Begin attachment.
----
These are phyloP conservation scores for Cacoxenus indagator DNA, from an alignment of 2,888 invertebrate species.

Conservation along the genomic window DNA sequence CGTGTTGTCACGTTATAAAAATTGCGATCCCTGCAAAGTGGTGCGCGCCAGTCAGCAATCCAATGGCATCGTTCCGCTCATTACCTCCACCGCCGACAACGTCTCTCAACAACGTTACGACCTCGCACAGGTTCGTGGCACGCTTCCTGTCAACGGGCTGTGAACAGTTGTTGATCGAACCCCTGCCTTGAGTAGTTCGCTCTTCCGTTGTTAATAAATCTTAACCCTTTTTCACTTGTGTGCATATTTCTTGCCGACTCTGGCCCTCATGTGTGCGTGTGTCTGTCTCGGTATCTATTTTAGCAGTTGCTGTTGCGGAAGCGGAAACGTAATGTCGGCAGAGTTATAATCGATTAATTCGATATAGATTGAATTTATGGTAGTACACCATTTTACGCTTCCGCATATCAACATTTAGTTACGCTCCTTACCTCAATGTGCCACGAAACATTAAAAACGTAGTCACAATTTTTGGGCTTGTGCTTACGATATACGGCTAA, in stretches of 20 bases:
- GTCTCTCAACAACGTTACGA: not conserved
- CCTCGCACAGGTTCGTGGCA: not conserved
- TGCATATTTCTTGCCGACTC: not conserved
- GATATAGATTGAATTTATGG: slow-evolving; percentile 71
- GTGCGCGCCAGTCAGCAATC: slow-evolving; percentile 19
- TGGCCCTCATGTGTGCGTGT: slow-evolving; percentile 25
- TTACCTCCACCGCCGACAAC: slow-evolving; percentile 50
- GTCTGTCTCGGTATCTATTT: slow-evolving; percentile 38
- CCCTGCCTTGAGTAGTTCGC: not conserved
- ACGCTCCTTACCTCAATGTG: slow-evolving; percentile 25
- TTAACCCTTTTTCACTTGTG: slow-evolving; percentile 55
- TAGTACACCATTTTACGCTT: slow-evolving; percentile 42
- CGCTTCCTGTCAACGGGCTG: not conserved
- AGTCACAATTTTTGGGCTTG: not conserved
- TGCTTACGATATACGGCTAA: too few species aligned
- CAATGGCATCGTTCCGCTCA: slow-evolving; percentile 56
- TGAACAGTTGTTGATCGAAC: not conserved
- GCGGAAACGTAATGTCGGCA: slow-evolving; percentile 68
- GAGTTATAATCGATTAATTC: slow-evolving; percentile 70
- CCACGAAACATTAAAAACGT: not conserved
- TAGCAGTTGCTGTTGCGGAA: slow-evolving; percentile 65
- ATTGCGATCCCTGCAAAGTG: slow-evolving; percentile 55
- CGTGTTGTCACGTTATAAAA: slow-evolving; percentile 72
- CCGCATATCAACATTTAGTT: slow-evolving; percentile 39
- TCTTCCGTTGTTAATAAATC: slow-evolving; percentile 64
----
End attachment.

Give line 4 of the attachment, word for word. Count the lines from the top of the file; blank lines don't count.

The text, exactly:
- CCTCGCACAGGTTCGTGGCA: not conserved